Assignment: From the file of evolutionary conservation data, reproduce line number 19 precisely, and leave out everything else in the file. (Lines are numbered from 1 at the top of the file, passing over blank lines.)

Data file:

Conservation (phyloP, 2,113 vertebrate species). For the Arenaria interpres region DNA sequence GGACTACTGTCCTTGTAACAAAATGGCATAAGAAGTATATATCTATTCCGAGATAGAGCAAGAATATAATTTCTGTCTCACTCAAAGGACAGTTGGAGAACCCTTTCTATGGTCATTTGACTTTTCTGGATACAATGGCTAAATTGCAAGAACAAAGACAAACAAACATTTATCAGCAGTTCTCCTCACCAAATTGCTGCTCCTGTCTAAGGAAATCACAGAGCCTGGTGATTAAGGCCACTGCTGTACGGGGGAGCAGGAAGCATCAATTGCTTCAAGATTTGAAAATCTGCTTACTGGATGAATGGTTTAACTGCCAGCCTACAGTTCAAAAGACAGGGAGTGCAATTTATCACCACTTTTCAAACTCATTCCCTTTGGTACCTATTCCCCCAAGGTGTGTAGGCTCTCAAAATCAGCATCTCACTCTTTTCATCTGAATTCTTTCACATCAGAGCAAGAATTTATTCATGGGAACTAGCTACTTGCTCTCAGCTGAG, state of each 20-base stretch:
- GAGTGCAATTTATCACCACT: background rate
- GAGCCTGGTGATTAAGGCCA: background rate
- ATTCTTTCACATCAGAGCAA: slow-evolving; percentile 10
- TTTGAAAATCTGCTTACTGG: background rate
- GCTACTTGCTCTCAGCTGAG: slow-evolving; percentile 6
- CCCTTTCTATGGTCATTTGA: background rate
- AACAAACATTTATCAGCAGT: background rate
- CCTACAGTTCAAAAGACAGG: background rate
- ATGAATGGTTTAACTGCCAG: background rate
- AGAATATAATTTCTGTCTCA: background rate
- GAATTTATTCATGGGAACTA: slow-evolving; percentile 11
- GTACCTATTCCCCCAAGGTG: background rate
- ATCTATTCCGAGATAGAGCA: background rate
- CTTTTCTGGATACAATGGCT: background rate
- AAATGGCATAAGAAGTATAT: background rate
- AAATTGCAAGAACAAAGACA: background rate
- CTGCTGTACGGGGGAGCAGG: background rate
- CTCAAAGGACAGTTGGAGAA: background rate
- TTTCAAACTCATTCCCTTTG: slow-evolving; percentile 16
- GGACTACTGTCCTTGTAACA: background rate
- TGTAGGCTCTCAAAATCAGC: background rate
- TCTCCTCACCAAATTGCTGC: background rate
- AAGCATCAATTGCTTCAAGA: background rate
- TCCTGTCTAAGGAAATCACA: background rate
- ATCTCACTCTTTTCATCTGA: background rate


- CTCAAAGGACAGTTGGAGAA: background rate